App Camp in Chesapeake, Virginia

Virginian-Pilot Reporter Hattie Brown Garrow came to cover ECPI’s App Camp at the Chesapeake Conference Center today. In conjunction with the Chesapeake Technology Business Consortium and Chesapeake Public Schools, the university is providing instruction during a week-long, intensive course on mobile apps.

Students participating in this free program learn how to build an app, develop solutions for potential problems and create graphics for the interface. Led by ECPI University Associate Dean of Education Technology Gerry White, they will also learn how to make a basic game for mobile devices that is downloadable so they can play it with their friends.

The ultimate goal, however, is to ignite student interest in STEM (science, technology, engineering and mathematics) by making these subjects fun. “You never know, this sort of experience just might lead a student down a very rewarding career path,” says White. “When you show them the practical applications of something they once considered abstract, it creates a fertile ground for learning.”

Accelerated Scheduling – Applying Sound Educational Principles to Improve Learning and Reduce Completion Time

It’s summer time and throughout the country, most university classrooms are quiet and dark. Students are traveling, working summer jobs and reconnecting with old friends. Such is the pace of the traditional college experience. And while there’s nothing wrong with it, there are those who simply cannot accommodate such a schedule. They may be older, have families or simply want to begin their careers as soon as humanly possible. For them, accelerated scheduling is the answer.

For all the news coverage and marketing associated with accelerated scheduling – predominately practiced by private sector colleges and universities – there are myriad misconceptions. In the case of ECPI University, the message is clear and concise: Zero to Bachelor’s in 2.5 years. Those unfamiliar with accelerated scheduling often assume that the course of study must somehow be abbreviated…nothing could be further from the truth. The fact is, the same educational approach that allows students to graduate early also fosters more effective learning and increased graduation rates.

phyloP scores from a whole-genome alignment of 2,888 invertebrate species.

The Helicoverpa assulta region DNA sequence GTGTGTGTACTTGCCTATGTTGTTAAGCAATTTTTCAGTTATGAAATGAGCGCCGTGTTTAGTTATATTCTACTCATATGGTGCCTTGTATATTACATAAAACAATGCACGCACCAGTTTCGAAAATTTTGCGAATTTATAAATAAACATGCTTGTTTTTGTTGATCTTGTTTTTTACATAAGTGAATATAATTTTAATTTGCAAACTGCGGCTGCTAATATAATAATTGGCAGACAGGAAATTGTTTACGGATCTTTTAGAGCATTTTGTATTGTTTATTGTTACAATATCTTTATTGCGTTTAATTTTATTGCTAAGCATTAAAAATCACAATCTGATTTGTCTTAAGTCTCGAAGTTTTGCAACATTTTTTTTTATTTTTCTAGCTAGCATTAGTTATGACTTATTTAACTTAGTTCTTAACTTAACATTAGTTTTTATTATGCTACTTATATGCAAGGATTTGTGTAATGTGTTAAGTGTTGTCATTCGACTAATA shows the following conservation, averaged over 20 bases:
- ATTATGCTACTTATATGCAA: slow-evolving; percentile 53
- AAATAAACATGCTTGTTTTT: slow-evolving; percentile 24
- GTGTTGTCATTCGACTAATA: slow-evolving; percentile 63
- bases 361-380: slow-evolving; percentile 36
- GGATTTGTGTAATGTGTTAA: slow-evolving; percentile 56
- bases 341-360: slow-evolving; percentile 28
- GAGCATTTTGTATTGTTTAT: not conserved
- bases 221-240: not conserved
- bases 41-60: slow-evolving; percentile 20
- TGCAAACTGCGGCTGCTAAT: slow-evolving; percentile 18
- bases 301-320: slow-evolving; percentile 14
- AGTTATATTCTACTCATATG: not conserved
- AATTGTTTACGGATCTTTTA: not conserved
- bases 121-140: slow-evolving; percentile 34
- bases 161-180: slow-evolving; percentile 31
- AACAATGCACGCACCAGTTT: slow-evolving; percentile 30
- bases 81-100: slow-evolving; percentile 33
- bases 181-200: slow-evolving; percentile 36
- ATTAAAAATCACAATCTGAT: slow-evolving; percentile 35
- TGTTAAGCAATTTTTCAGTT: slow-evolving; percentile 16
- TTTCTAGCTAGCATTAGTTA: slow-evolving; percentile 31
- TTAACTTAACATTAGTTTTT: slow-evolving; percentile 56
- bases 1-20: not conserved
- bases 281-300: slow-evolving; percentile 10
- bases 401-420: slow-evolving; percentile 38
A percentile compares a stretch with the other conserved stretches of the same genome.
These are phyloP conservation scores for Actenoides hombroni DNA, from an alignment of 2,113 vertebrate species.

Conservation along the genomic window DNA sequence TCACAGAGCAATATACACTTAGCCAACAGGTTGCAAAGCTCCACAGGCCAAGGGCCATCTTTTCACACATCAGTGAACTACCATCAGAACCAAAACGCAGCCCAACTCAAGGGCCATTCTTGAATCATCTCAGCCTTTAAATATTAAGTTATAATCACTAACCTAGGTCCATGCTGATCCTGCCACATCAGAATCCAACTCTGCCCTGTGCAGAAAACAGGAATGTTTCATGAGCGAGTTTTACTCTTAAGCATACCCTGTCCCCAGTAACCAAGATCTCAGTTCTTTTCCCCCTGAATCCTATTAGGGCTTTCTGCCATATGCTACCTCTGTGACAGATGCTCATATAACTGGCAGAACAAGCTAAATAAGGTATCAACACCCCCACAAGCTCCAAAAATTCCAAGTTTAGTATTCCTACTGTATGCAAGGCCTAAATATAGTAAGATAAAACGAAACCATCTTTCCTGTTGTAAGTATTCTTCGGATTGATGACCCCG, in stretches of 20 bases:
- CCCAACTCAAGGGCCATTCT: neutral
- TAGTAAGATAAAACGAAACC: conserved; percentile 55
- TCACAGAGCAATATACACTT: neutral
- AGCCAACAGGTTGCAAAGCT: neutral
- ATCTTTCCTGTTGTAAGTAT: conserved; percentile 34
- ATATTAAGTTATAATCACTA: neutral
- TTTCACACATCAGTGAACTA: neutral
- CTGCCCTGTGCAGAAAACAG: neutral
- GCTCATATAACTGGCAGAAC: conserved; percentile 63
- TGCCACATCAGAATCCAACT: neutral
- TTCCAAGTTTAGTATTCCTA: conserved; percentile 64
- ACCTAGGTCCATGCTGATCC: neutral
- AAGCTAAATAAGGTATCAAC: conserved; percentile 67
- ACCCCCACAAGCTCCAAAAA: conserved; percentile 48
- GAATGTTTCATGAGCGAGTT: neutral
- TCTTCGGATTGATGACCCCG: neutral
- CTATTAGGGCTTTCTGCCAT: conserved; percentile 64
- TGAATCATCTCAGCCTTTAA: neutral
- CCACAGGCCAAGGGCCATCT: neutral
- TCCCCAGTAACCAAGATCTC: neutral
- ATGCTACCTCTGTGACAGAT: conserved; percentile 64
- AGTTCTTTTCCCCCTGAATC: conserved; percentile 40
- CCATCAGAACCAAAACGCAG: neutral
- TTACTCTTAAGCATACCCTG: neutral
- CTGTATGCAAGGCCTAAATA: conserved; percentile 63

“The days of the ‘sage on the stage’ blowing in the door, delivering a 50-minute lecture on some arcane topic, and blowing out the door are over,” says Dr. Cathy Roberts, ECPI University Director of Institutional Effectiveness. “In my opinion, we offer higher education the way it should be done. Allowing students to apply what they are learning is critical to their retention of the material, and the accelerated course schedule allows us to do that.”
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ECPI University Hosts App Camp

ECPI University is pleased to have 25 high school students at its Virginia Beach campus this summer. In conjunction with Opportunity Inc., Junior Achievement and Virginia Beach Public Schools, the university is hosting App Camp, a six-week intensive course on mobile apps.